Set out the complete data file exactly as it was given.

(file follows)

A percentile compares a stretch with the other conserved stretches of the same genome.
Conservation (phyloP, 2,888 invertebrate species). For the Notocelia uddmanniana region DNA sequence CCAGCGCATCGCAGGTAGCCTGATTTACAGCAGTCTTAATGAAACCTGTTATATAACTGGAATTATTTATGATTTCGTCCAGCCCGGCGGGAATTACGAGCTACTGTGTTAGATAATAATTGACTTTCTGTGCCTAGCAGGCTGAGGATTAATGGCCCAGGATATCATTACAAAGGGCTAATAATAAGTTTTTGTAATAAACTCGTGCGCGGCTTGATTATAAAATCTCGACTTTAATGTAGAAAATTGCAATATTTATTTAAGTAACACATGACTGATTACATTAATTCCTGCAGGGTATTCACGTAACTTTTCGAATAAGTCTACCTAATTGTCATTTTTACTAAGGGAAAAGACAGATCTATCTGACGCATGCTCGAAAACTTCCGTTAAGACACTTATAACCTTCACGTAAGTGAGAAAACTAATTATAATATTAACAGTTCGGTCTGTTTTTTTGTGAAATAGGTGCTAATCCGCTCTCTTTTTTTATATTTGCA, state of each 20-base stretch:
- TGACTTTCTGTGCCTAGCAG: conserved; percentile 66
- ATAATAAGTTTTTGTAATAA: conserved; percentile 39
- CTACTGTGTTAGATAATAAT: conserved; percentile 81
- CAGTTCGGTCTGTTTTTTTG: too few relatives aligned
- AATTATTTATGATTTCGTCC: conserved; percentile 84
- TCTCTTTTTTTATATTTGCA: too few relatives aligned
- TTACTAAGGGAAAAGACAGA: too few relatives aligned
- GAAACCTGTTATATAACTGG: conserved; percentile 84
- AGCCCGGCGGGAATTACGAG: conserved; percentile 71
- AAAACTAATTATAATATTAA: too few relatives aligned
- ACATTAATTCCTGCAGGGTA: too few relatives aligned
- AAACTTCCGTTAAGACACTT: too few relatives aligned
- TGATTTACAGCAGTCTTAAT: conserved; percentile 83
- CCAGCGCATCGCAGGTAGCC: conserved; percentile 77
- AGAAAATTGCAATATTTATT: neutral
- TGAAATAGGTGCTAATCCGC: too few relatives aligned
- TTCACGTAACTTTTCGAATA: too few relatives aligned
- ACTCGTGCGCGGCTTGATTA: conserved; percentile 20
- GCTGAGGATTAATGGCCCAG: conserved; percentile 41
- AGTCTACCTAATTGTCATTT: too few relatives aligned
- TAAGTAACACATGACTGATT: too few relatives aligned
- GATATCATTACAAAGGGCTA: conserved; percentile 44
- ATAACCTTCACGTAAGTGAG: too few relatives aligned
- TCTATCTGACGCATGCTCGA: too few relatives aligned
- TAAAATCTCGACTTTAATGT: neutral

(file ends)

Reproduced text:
A percentile compares a stretch with the other conserved stretches of the same genome.
Conservation (phyloP, 2,888 invertebrate species). For the Notocelia uddmanniana region DNA sequence CCAGCGCATCGCAGGTAGCCTGATTTACAGCAGTCTTAATGAAACCTGTTATATAACTGGAATTATTTATGATTTCGTCCAGCCCGGCGGGAATTACGAGCTACTGTGTTAGATAATAATTGACTTTCTGTGCCTAGCAGGCTGAGGATTAATGGCCCAGGATATCATTACAAAGGGCTAATAATAAGTTTTTGTAATAAACTCGTGCGCGGCTTGATTATAAAATCTCGACTTTAATGTAGAAAATTGCAATATTTATTTAAGTAACACATGACTGATTACATTAATTCCTGCAGGGTATTCACGTAACTTTTCGAATAAGTCTACCTAATTGTCATTTTTACTAAGGGAAAAGACAGATCTATCTGACGCATGCTCGAAAACTTCCGTTAAGACACTTATAACCTTCACGTAAGTGAGAAAACTAATTATAATATTAACAGTTCGGTCTGTTTTTTTGTGAAATAGGTGCTAATCCGCTCTCTTTTTTTATATTTGCA, state of each 20-base stretch:
- TGACTTTCTGTGCCTAGCAG: conserved; percentile 66
- ATAATAAGTTTTTGTAATAA: conserved; percentile 39
- CTACTGTGTTAGATAATAAT: conserved; percentile 81
- CAGTTCGGTCTGTTTTTTTG: too few relatives aligned
- AATTATTTATGATTTCGTCC: conserved; percentile 84
- TCTCTTTTTTTATATTTGCA: too few relatives aligned
- TTACTAAGGGAAAAGACAGA: too few relatives aligned
- GAAACCTGTTATATAACTGG: conserved; percentile 84
- AGCCCGGCGGGAATTACGAG: conserved; percentile 71
- AAAACTAATTATAATATTAA: too few relatives aligned
- ACATTAATTCCTGCAGGGTA: too few relatives aligned
- AAACTTCCGTTAAGACACTT: too few relatives aligned
- TGATTTACAGCAGTCTTAAT: conserved; percentile 83
- CCAGCGCATCGCAGGTAGCC: conserved; percentile 77
- AGAAAATTGCAATATTTATT: neutral
- TGAAATAGGTGCTAATCCGC: too few relatives aligned
- TTCACGTAACTTTTCGAATA: too few relatives aligned
- ACTCGTGCGCGGCTTGATTA: conserved; percentile 20
- GCTGAGGATTAATGGCCCAG: conserved; percentile 41
- AGTCTACCTAATTGTCATTT: too few relatives aligned
- TAAGTAACACATGACTGATT: too few relatives aligned
- GATATCATTACAAAGGGCTA: conserved; percentile 44
- ATAACCTTCACGTAAGTGAG: too few relatives aligned
- TCTATCTGACGCATGCTCGA: too few relatives aligned
- TAAAATCTCGACTTTAATGT: neutral